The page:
“The course examines how we can apply up-to-date knowledge from behavioural science across a wide range of business and management activities. This includes understanding how consumers and individuals make investment or purchasing decisions, informing the design of marketing, user interfaces, product specifications, and more. We look at how behavioural science can inform effective leadership to foster well-being and high productivity within a workforce that has increasingly diverse skills and needs. The course also explores the ways in which potential for change can be identified amongst the noise and complexity of the real world, and monitored to ensure that it has the desired impact”.

Dr. Mullett adds that the course is held in the middle of London at The Shard and that the course gives a chance to be in close contact with senior academics and experts within behavioural science.

Warwick Business School has also invited several academics to share their expertise, most notably Nick Chater, the award-winning author of The Mind Is Flat and co-host of BBC Radio 4’s The Human Zoo. What collaborative feedback sessions do you have in store?

“We have a fantastic team of academics here at WBS. The school is unusual in having such a large number of experts and researchers in behavioural science” says before talking about one of the main draws of the course. “Professor Chater is well known for his excellent work communicating behavioural science to the public, and his fantastic writing. He also has an amazing track record of working outside of academia to apply behavioural science to real-world problems in industry and policy making”.

Actually, Mullett explains, working with real-world problems outside academia is a common theme for the academics in the course, who work with different industries, police forces, government regulators, and others. Therefore, they are able to help students apply insights from behavioural science into their everyday life in their company or organisation. After identifying areas where students can implement strategies and advice from behavioural science into their organisation, they get the chance to actually apply their new knowledge and then receive feedback from academics as a way of fine-tuning the new insights to their specific needs.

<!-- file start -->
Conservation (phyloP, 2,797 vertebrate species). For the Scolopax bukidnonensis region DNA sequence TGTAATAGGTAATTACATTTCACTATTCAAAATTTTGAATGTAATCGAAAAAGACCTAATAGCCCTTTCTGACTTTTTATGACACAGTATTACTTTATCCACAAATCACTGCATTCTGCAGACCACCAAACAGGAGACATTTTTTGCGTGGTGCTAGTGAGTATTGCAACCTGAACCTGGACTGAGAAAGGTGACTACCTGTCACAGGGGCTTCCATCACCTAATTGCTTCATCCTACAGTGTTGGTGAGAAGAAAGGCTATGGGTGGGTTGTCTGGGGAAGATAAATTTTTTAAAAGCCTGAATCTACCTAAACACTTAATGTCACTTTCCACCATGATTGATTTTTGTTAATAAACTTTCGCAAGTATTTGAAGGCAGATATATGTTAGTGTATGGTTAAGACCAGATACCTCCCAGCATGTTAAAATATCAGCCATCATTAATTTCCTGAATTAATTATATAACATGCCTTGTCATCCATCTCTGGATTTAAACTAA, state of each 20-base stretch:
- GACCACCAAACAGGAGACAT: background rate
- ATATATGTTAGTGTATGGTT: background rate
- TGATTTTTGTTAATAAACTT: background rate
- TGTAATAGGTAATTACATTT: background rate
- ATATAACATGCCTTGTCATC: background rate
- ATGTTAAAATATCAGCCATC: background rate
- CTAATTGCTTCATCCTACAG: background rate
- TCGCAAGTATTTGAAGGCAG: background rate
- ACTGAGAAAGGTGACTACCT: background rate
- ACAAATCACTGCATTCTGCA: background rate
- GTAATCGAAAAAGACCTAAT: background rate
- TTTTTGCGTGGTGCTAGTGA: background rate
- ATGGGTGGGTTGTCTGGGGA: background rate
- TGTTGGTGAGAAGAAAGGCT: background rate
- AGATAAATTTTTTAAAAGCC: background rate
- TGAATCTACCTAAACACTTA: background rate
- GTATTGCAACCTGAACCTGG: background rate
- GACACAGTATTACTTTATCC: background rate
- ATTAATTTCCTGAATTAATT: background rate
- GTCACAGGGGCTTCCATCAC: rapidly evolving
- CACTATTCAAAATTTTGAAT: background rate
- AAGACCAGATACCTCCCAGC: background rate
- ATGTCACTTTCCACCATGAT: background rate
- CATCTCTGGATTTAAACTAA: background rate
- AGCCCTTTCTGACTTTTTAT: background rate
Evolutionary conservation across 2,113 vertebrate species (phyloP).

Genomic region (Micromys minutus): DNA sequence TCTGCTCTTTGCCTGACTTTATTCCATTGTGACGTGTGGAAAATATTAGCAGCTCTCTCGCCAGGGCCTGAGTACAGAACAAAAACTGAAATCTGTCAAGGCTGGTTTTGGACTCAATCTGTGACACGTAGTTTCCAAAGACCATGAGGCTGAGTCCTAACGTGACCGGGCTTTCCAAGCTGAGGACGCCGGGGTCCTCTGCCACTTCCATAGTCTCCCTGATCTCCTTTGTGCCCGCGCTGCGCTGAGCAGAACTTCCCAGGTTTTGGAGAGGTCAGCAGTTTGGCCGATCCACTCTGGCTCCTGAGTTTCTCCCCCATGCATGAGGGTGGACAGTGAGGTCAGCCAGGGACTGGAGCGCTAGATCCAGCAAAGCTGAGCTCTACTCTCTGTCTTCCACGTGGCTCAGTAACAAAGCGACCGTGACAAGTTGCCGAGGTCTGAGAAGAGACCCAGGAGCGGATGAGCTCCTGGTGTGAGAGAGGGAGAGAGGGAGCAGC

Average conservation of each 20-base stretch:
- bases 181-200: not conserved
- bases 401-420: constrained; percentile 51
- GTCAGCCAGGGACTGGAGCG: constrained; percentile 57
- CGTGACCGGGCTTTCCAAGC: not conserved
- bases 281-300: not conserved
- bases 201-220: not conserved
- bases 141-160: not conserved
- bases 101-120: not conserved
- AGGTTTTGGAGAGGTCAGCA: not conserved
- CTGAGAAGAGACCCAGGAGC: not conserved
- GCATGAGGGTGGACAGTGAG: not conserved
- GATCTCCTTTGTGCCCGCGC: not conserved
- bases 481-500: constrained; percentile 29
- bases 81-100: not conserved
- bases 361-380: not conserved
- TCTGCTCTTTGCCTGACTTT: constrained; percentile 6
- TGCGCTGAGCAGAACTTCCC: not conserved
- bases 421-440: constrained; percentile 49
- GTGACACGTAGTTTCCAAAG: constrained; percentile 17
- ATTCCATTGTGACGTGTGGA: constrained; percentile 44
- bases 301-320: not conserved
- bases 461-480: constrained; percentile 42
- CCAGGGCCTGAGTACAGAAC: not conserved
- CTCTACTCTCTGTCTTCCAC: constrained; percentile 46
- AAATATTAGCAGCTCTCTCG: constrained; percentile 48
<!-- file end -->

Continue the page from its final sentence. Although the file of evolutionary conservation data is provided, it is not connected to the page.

Research in 2020 by the American Psychological Association revealed that lack of job security had adverse effects on emotional stability, conscientiousness, and agreeableness. How does your programme hope to target these specific concerns?

“This is a salient example of the importance of employee well-being. It shows both the impact that an organisation can have on employee well-being and the impact that well-being can have on the overall organisation”. Mullett explains that a negative work environment and anxiety about work lead to a lack of employee efficiency. Therefore, it’s a central focus of the course to teach participants how leaders can ensure a positive environment, which supports the overall goals of an organisation or company.

What do you hope that participants take away from this programme with reference to the resilience of the human mind in the face of change?

“The main takeaway in this regard is that the human mind is incredibly resilient and adaptable when given the right environment and opportunities. When the environment, culture, or leadership is negative, then individuals tend to become risk-averse and shy away from innovation or potentially disruptive approaches. When supported, change instead becomes exciting and appealing” Mullett says adding another focal point of the course: “Innovation can now be fostered. Potential disruption becomes an opportunity. However, this requires effective leadership, incentivisation, support, and understanding”.

Designed with expert knowledge on how to create a productive learning environment, the programme is structured with intensive in-person sessions where students meet world-leading academics and professionals for four challenging and highly rewarding days.